#robots #run #grocery #store
– This is a grocery packing warehouse in the south-east of London. Folks have ordered their groceries online, and instead of people walking up and down the aisles of a traditional grocery store to pick up items, these little devices move more than a million items every day between them.
Instead of trying to build machines that fit into a world designed for humans, this entire facility, the size of seven football fields, is custom-built to make this as efficient as possible. I cannot get across on camera just how incredibly large this whole place is.
The top speed of those boxes is about 14 kilometres an hour and they pass within five millimetres of each other when they move. So: how many robots are there in the Hive? Well, that depends on how you count them. – What you’re looking at behind me is the Hive.
We’ve got the grid, which is the metal structure, it’s filled with products, so that product is housed within what we call totes or these open boxes that you can see at the top of the grid. We have around 2,300 bots and they move the stock around the warehouse,
So that we can pair it up with customer orders to be delivered. The bots will move in the X and Y direction, they can also move in the Z direction. So we have a cable hoist system. That means that they can lower down a gripper assembly
And grab onto the stock that we have in the grid. In some areas we have as deep as 21 totes, all in a line. We have sensors underneath the bot, that mean that every time it passes over one of the squares on the grid, it has a laser underneath it,
That can tell when it moves over that cell. So it will say “I passed a cell, I passed a cell, I passed a cell.” We have around 58,000 different types of individual products within the grid. We’ll use the huge amounts of data that we gather
To understand what customers are most likely to order and place them in the easiest to reach locations for bots. All of that combined means that we can have stock into the warehouse and out again from our suppliers, into a delivery van, in just five hours.
– The robots deliver their crates over to the packing area. Some of that packing is done by humans, but there are mechanical arms as well. One of the big problems they’ve got to solve is that grocery packaging is designed for people, and the interactions between all the objects
They deal with can be… complicated. – Currently, we’re standing underneath the grid structure that we saw earlier. The robots that we saw are actually dropping off products to the station. Once they’re dropped off, they become in control of the robot and the robot decides how to pick them,
Before the grid robot picks up their tote and takes it away again. There’s two 3D cameras above the totes, so it takes an image of the storage box before it picks from it decides on the best grasp point, confirm that the product is correct, and then place it into a customer’s shopping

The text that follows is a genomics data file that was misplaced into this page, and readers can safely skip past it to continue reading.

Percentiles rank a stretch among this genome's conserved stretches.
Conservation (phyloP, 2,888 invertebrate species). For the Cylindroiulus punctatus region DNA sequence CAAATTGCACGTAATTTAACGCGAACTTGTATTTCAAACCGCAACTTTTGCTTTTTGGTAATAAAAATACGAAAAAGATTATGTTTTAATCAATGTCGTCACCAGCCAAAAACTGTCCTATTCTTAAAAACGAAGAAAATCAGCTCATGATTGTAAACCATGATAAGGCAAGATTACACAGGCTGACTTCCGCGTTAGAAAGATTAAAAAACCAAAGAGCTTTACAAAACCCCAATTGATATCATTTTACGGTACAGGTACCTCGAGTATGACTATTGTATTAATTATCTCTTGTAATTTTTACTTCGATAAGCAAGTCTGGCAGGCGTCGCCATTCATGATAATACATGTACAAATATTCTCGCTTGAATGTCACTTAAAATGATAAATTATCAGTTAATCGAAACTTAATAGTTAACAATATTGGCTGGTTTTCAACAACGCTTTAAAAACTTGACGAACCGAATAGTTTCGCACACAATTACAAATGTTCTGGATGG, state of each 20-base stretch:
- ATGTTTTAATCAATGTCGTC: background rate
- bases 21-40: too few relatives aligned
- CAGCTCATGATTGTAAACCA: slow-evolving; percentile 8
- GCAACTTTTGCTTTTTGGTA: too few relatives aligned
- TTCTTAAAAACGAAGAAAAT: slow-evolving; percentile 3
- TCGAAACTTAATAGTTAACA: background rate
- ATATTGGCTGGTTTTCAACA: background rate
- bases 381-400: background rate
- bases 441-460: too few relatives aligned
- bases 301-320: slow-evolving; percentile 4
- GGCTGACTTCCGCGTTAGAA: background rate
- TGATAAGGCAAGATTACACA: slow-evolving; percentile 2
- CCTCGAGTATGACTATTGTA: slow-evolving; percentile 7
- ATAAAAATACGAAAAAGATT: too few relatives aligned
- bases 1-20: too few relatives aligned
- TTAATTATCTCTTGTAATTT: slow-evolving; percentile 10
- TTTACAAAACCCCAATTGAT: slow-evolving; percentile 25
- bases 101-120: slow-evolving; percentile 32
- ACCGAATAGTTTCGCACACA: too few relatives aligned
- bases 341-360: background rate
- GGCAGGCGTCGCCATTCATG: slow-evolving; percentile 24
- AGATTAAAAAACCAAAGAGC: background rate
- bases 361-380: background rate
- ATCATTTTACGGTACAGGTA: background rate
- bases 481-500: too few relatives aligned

And it’s doing all of that on live customer orders. We make sure that we don’t mix something that was heavy with something that’s soft. There are things that the robot can’t pack, things such as very, very heavy, very large or very fragile items, but there’s a lot of range in between that.
– It’s fairly safe to call each individual packing arm “a robot”. Each one has a separate controller and it has to make a lot of decisions in real time using cameras and sensors on each individual arm. But here in the Hive, it’s not quite as simple.
– Controlling all of this is what we refer to as the Hive Mind, so this artificial intelligence system that controls everything. Once the stock comes in, from that exact point that it enters the system, the Hive Mind will track its every single movement.
The Hive Mind will tell the bots exactly where they need to stop, but it is the bot’s control system that allows it to follow a movement profile and stop exactly as the hive mind expects it to. There’s just a 5mm gap between bots,
So that’s both as they pass each other and if they stop next to a bot as well. This bot with the orange light may have experienced something within its sensors and all of those readings it’s taking, that when it feeds that back to the Hive Mind,
It’s not quite what the Hive Mind was expecting, so it just brings it to a safe stop for investigation. We do have a number of grid operators that sit at the edge of the grid and they’re able to use our CCTV system that we have above the grid
To look at exactly what’s going on with that bot and they can try and fix that remotely and send commands to the bot wirelessly. – The boundary between “individual” and “group” is a little blurry. Is a termite colony a collection of individuals working together, or one big superorganism?
Is the microbiome in your gut part of you? Because in the last couple of decades scientists have started to work out that the bacteria in your digestive system produce and consume neurotransmitters that affect how you think. But most people wouldn’t consider their gut bacteria to be “part of them”.
We tend to ascribe intelligence and identity to things that act at roughly our scale. It’s easy to look at the Hive, see the moving boxes and go, “okay, 2000 robots”. But with only one controller and the boxes just following the paths they’re given, I’d say there’s a good argument that
That is one robot… with 2,000 ways to interact with the world. Thank you so much to everyone here at Ocado. There is a link to them and more about their technology in the description.